On Maundy Thursday, the Business Spectator lead story was this telling article on the Rudd/Abbott refugee policy by Rob Burgess. The article starts with:
“As many Australians prepare for a holiday marking the most important Christian festival of year, it’s worth remembering that Jesus of Nazareth began life as a refugee, taken to Egypt to escape King Herod’s slaughter of male infants.
The refugee family eventually went home, so there was no need to transfer the infant to an offshore detention facility – I mean, who’d even think of doing that?”
And ends with:
“While the nation spends a long weekend celebrating the life of the world’s most famous refugee, political leaders might take time to sniff the wind again and realise we’re standing out in our region for all the wrong reasons.
As Fraser sums it up: “Whatever else our refugee policy is, it isn’t Christian.”
In the middle there was a well argued article with useful supporting data that included:
“In years to come, people will look back at the Abbott Government’s practice of locking innocent children up on remote Pacific islands and shake their heads with disbelief,” said Hanson-Young on Wednesday.
It may not take years. Other nations, including key trading partners, are already shaking their heads at Australia’s offshore processing regime…….
” At this year’s human rights dialogue between China and Australia, vice-minister of foreign affairs Li Baodong said China had concerns “especially on the protection of refugees and asylum seekers, the right of the children of refugees in education and other rights … We have also asked about whether these refugees will be illegally repatriated to other countries….”
While the Greens have long used moral arguments to condemn Labor’s and the Coalition’s policy, economic and strategic concerns give added weight to opprobrium from our trading partners.
Recent history shows how quickly a latent dislike of Australia can become manifest – the fury on the streets of Indonesia during the recent phone-tapping scandal was fed by negative stereotypes of Australians that stretch back through the 20th century.
Not only are we remembered as the lucky country that ran the white Australia policy, but our political leaders of the past have (often unfairly) been seen as colonialists seeking to impose a Western order on peoples who, from their own domestic perspective, were throwing off the shackles of a colonial past.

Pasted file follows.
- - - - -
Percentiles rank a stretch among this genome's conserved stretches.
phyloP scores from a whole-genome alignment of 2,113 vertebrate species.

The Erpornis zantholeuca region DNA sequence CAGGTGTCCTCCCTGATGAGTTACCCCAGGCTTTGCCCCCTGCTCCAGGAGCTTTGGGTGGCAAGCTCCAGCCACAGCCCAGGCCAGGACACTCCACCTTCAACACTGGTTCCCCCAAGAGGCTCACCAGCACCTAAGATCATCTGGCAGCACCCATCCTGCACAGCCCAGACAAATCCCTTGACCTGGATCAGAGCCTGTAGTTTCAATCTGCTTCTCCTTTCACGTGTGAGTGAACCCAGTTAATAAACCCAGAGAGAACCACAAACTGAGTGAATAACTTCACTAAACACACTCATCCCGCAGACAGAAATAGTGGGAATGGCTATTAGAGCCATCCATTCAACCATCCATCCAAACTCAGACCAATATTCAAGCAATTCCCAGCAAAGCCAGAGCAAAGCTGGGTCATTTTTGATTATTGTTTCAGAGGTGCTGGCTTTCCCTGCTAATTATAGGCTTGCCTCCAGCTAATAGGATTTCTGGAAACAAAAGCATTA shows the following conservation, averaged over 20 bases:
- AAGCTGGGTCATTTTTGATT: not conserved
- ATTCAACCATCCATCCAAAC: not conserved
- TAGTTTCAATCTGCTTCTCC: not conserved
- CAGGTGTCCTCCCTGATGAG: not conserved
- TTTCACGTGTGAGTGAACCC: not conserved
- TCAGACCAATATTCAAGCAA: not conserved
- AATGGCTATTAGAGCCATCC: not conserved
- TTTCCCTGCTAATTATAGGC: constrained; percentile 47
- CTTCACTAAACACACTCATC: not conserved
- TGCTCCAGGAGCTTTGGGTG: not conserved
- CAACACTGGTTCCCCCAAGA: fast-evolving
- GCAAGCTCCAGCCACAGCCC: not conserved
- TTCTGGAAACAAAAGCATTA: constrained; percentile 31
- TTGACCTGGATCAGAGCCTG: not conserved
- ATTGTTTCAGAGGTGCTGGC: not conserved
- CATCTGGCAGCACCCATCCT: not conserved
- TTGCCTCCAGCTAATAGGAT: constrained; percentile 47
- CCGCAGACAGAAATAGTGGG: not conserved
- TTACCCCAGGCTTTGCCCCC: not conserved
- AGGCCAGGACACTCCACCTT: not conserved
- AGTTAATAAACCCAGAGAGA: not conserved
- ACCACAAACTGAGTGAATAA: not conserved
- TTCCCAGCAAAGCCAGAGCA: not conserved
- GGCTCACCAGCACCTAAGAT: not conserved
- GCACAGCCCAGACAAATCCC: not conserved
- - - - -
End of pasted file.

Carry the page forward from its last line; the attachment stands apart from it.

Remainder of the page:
Whatever the roots of our negative image within the region, Australia’s national interest lies in the paring away of stereotypes, not augmenting them with stories of babies flown to Pacific Island prisons.”
Think about how those who used to be excluded by the White Australia policy must see us now: Here is a country getting all agitated about 18,111 protection visa applications from boat people in 2012/13 despite having a strong economy and an estimated 2013 net immigration of 234,000. A country that claims to be all about a fair go but thinks its OK to send refugee children to concentration camps in breach of a refugee convention that Australia signed. A country where both Abbott and Rudd are very public, white Christians being nasty to refugees who mostly aren’t Christian and who would have been blocked from entry under the white Australia policy.
Having an Attorney general who has stated that it is “OK to be a bigot” doesn’t help either.
Progress is being made whenever an important, Murdoch owned business blog is saying, in effect, that our refugee policy is not only non-Christian but also bad for business and our relationship with our neighbours.
Enjoy your Easter.
Appendix: Refugee Council of Australia’s data on Australia’s refugee performance compared with the 10 best countries:
2 thoughts on “What Business Spectator thinks of our refugee policy”
Thanks John very interesting, those figures are revealing. Happy Easter to you also.
From the article:
Perhaps the tide of public opinion is turning, but policies in this area should be based on principle rather than popular opinion. I wasted a bit of my life reading the comments thread on the liked article. It was not edifying.
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